Trauma Turned My Life Around

By Kristine Hansen | Photography by Hillary Schave

Growing up on Chicago’s South Side, Jevon Diming experienced generational trauma: several cousins were killed by gun violence and her nephew, Pierre, was a victim of gun violence.

“My mother was a great mother, but she passed on to her children that poverty was normal,” says Diming. “She never taught us how to overcome it. She taught us how to live with it. My story is a cultural reflection of unresolved pain in the Black community.”

Her experience pushed her to found the Pierre Outreach Safe House (POSH) program in Madison in 2012. Diming, who earned a psychology degree at Edgewood College, mentors and does outreach with Black teen girls in the community.

However, Diming is working toward an even bigger goal: opening a safe house later this year for teen girls who have been referred to POSH by Dane County school districts. The house will have a unique, whole-family approach to assisting Black teenage girls and their mothers with life skills. It’s an initiative that Diming feels would have benefitted her and her community growing up.

“Black girls intergenerationally are more likely to be overlooked … [They] are viewed as complicated, aggressive, angry and placed socially and economically last. [They] have traditionally suffered with a lack of resources that cater to their actual challenges. This has prevented Black girls from upward mobility in society… Pierre Outreach Safe House will be the strong model to create successful outcomes for girls and their mothers,” she says.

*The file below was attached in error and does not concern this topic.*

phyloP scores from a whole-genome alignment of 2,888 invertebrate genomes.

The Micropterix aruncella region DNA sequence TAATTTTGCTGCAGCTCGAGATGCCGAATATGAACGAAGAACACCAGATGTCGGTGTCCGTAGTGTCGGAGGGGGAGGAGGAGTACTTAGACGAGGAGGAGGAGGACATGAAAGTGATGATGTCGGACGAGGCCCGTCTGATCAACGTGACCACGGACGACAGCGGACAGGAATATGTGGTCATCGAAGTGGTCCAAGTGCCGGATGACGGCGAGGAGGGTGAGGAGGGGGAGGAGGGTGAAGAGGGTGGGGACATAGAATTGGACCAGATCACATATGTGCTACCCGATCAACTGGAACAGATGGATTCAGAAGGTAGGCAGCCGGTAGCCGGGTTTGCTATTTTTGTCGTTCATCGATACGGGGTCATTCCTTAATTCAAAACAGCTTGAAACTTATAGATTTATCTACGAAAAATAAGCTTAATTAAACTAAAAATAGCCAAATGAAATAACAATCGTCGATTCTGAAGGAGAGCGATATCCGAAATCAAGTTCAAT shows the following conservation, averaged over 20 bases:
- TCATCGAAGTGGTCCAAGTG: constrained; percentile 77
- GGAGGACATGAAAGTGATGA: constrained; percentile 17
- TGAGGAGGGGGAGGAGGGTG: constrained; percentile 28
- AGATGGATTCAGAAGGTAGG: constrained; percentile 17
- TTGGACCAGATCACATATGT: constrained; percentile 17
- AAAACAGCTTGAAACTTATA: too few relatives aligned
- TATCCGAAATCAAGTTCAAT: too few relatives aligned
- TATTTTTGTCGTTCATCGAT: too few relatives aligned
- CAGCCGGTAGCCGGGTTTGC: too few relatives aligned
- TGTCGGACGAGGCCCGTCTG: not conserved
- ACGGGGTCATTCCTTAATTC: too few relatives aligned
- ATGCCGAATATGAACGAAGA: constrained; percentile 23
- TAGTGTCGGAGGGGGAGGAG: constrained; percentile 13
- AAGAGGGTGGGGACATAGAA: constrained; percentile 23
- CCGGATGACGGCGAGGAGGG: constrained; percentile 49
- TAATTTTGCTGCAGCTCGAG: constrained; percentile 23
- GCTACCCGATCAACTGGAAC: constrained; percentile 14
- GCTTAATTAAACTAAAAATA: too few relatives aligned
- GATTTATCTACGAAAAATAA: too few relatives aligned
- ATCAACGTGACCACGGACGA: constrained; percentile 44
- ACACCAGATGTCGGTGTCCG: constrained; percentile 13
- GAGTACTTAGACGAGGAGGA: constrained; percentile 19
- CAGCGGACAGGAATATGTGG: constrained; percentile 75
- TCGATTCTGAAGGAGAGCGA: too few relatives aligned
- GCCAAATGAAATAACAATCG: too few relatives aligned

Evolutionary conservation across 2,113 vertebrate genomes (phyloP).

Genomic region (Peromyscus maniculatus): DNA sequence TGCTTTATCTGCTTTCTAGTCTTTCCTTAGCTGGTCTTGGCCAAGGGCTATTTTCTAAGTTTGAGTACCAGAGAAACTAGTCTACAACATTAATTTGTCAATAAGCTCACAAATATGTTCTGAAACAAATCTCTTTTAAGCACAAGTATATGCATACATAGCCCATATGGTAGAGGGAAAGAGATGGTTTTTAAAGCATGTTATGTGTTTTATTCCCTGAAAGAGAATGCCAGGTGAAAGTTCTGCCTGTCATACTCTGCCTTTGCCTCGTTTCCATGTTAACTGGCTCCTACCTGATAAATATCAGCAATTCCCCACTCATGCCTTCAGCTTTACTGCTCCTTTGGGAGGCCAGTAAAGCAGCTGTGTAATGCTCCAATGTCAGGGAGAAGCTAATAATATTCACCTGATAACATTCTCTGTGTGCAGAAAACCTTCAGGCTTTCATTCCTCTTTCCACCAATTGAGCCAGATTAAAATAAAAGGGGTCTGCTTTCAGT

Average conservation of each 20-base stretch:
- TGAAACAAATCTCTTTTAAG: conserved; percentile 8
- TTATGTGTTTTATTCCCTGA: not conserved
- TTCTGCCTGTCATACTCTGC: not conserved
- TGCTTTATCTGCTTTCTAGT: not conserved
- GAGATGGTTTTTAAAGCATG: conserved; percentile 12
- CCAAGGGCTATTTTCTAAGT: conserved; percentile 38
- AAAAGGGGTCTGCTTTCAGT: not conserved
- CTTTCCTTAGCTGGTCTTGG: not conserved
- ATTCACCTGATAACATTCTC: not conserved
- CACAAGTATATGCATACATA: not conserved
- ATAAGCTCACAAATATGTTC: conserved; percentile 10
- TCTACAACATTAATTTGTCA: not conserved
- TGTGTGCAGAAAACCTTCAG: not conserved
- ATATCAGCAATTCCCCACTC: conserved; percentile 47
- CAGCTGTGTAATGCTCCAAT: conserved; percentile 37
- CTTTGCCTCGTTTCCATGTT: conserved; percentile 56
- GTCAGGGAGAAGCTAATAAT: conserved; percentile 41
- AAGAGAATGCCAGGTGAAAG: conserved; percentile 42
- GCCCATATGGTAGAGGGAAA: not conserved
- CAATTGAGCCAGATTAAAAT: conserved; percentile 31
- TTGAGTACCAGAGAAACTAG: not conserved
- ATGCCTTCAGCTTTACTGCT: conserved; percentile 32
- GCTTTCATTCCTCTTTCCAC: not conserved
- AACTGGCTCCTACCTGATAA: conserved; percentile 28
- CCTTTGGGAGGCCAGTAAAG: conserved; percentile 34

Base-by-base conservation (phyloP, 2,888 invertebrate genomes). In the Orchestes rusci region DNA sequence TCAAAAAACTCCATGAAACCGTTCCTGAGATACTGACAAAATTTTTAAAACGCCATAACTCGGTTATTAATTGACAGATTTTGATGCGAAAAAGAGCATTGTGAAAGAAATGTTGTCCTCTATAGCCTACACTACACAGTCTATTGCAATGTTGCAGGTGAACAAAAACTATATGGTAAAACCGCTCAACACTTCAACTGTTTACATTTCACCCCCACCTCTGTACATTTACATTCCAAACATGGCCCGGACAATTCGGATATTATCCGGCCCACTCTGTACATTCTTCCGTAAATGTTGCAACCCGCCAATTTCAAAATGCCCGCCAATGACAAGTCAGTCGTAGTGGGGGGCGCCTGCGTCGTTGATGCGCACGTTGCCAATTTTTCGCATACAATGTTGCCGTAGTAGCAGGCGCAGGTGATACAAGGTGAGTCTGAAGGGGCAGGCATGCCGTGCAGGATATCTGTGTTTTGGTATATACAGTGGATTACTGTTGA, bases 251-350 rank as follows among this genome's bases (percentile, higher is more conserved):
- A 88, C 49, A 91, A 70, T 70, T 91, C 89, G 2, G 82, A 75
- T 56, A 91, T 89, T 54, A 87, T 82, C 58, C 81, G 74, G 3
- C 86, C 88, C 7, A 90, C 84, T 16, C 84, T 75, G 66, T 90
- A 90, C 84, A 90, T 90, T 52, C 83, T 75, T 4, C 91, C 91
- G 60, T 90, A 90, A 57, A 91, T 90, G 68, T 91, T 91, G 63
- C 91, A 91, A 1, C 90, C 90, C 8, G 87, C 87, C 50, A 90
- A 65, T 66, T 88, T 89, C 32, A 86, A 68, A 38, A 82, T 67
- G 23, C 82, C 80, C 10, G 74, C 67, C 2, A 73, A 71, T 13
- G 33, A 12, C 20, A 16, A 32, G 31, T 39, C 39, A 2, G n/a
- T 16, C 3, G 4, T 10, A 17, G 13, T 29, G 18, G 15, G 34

Teen girls will have access to therapy and learn about proper nutrition, study habits and career opportunities. Residents will live at the safe house Monday through Thursday, while attending school. Weekends are spent with family at home. Mothers are also provided with support.

“A lot of girls live in challenging environments. They are developing their attitudes and character within these environments,” says Diming. “Ninety percent of the reason our girls are acting up is because of school and family issues. When we come in with a co-supportive role, we’re more likely to be successful. Once our girls leave, we are a lifeline if they choose. We are not going anywhere until they say, ‘I’ve figured this out and I’m ready to fly.’ This is part of the contract between us and the family.”

In December, United Madison founder (and 2023 BRAVA Woman to Watch) Diane Hanson committed to giving Diming a portion of the $10,000 she was awarded by 100 Women Who Care. “[Diane has] been a big supporter and a trusted partner,” says Diming.

Two years ago, Diming toured the Maya Angelou Public Charter School in Washington, D.C., which provides a secure place to live for 20 students during the week. It left an indelible impression.

“They told me this is how they changed their community,” she says.

More from Kristine Hansen
Entertain Like a Chef
We talked to Giovanni Novella, chef-owner of Bar Corallini in Madison, to...
Read More
0 replies on “Trauma Turned My Life Around”